Google Analytics 4: What Changes to Expect

Major Changes From Universal Google Analytics and Google Analytics 4

Major Changes From Universal Google Analytics and Google Analytics 4

Google Analytics is imperative for any marketer: it allows us to measure the effectiveness of campaigns, diagnose problem areas in our marketing funnels, and gives us deep insight into how users are discovering and interacting with our websites. To adapt to changes in behavior and technology, Google is constantly updating how analytics gathers and presents data, and starting on July 1st, 2023, they will be stopping support for the long running Universal Analytics and migrating all platforms to the new Google Analytics 4.

As with any large change in technology, changing to Google Analytics 4 will take some time and training to learn and master, just like when Universal Analytics was released. In this month’s Vortex Marketing Blog, we will go over some of the key differences between the two platforms!

Sessions Are Measured Differently
The main difference between Universal Analytics and Google Analytics 4 is how data is measured and gathered. In Universal Analytics, users were segmented into views called sessions and pageviews.

However, Google Analytics 4 is focusing less on what a user does on your website in one visit, and instead shifting to the overall life cycle of a user. This means statistics will be measured as events, with more emphasis on how a user finds your website and how they interact with it over a specified period of time.

This means that you will get a much larger picture of what your users are doing and who they are, giving you more context instead of focusing on individual visits or sessions.

Bounce Rate is Now Engagement Rate
Historically, bounce rate was one of the most useful stats to look at when determining if your marketing funnel is effective and to help diagnose problem areas on your website. If you noticed a landing page had a high bounce rate, you could infer that the layout, calls to action, design, or other factors on the page were stopping users from continuing down your funnel.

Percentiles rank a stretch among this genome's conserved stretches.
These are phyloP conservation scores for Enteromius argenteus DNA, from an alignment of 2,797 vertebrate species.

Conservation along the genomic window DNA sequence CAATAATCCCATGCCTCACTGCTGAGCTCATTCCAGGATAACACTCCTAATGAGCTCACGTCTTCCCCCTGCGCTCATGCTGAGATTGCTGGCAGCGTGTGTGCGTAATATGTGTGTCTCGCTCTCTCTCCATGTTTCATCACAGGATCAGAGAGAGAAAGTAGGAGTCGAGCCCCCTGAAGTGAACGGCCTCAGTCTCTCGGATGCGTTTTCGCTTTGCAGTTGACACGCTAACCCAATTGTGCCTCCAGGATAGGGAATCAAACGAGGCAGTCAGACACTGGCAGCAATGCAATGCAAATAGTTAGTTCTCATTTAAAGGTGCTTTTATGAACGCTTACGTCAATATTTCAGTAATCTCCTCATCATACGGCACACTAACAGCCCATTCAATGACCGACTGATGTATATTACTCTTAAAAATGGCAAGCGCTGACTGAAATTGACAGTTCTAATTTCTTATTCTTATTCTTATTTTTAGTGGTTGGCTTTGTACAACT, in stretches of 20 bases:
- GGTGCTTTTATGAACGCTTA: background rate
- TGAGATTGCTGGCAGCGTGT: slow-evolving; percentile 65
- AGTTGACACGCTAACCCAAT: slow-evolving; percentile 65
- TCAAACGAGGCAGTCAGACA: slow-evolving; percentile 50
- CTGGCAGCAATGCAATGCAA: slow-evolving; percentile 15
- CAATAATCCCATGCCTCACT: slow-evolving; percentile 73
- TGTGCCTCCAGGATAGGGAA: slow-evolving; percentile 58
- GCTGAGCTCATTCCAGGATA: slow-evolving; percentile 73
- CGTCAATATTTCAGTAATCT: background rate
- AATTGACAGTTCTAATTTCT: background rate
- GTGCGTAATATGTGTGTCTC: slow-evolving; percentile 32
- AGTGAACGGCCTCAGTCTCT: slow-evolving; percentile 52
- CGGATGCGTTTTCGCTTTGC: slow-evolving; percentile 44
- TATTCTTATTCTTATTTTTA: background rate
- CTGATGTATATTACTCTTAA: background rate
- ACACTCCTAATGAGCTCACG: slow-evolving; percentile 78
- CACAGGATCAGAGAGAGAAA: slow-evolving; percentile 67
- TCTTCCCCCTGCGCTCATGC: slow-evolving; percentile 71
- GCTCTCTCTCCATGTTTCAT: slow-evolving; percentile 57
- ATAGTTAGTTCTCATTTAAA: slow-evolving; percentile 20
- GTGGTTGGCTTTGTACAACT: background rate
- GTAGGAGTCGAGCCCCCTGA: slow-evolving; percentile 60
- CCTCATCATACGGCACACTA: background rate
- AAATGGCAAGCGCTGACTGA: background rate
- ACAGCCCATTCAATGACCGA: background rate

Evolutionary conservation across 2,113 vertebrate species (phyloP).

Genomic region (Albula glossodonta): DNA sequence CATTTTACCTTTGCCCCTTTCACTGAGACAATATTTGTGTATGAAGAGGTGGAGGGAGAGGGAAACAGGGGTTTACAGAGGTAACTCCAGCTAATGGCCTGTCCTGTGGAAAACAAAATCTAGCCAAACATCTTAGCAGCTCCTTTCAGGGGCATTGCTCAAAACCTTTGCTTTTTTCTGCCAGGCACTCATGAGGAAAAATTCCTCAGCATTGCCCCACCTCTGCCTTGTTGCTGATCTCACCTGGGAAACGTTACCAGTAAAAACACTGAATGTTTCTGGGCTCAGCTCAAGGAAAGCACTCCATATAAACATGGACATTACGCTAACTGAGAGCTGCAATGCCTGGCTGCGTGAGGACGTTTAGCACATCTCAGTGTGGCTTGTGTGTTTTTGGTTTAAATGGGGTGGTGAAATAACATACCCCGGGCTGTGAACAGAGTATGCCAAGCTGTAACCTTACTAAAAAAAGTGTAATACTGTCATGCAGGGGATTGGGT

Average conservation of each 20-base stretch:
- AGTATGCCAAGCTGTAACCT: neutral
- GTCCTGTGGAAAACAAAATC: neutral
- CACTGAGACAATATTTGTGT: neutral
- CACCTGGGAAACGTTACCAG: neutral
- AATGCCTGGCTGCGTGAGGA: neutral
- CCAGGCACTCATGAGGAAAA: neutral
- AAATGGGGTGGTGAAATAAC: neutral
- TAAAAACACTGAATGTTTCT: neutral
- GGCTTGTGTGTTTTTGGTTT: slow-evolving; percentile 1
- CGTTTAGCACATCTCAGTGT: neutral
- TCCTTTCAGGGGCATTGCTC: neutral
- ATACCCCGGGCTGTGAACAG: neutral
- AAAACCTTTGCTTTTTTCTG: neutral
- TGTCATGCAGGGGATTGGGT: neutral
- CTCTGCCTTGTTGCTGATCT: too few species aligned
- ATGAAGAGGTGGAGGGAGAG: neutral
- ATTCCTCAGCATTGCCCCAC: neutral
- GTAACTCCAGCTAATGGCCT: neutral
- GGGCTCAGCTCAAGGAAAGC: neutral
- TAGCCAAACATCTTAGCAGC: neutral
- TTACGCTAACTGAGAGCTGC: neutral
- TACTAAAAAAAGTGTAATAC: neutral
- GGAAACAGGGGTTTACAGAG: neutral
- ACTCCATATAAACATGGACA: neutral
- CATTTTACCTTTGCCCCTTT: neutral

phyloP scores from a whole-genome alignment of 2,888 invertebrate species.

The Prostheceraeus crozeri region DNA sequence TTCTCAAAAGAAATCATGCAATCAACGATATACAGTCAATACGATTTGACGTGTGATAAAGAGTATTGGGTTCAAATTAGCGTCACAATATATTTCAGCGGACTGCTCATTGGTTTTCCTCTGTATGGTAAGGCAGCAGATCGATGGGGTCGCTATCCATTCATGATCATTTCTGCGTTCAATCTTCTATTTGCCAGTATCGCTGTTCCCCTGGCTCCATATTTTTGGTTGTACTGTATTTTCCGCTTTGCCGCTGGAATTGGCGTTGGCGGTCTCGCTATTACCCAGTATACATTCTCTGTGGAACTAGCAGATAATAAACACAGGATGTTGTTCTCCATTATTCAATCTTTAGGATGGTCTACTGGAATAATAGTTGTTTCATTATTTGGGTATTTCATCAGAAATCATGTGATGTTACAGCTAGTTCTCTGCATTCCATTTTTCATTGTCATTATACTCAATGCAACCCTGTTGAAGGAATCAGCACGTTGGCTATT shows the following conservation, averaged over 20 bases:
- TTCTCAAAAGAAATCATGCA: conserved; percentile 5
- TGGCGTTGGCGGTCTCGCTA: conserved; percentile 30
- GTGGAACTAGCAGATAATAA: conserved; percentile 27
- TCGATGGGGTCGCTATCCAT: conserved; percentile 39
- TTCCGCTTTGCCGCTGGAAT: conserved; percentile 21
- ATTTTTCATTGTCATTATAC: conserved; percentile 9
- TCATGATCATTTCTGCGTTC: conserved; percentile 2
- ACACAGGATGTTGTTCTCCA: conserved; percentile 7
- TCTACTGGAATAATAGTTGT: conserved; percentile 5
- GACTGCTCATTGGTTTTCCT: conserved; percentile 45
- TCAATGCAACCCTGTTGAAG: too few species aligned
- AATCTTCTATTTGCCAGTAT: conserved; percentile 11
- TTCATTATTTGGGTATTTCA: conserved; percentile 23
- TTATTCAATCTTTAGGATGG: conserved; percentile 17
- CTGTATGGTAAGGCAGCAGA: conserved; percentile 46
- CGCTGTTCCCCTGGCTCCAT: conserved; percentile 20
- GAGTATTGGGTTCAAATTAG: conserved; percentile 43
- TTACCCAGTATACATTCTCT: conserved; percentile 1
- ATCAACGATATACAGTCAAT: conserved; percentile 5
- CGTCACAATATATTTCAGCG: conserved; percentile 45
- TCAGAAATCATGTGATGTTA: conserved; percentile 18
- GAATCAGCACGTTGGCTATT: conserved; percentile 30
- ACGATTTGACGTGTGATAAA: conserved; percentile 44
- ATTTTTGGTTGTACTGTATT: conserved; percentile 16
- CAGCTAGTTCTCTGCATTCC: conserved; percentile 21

In Google Analytics 4, bounce rate has been changed to engagement rate. Engagement rate is essentially the same stat, but reversed. Whereas bounce rate was the percentage of users that reached the page and didn’t interact with anything before leaving, engagement rate is the percentage of users that reached the page and interacted with something, such as clicking a link, filling out a form, or visiting another page.

The difference here isn’t major, but something to keep in mind after you have migrated platforms!

No Automated Reporting Email Tools
One feature of Universal Analytics that we utilized for all of our clients was the ability to generate weekly reports and email them to designated addresses. This helped not only with keeping everyone on the same page regarding website performance, but helped with transparency and keeping our clients in the loop.

However, as of the publishing of this blog post, Google Analytics 4 still does not have automated email reporting. It is currently one of the most requested features, and Google claims to be working on it, but the fact that this key feature is missing has inconvenienced marketers since Google Analytics 4’s inception.

While there are other methods to generate and email reports, such as Data Studio, that we have set up for our clients, the built-in reporting and emailing of Universal Analytics was simple to set up and tweak. Here’s hoping that it eventually gets added back.

Looking for assistance analyzing your website traffic? Having issues with your new marketing funnel and need help? Contact Vortex Digital Business Solutions today or call 319.621.0191.

By |2023-11-30T15:33:50-05:00September 16th, 2022|Google Analytics, Marketing|

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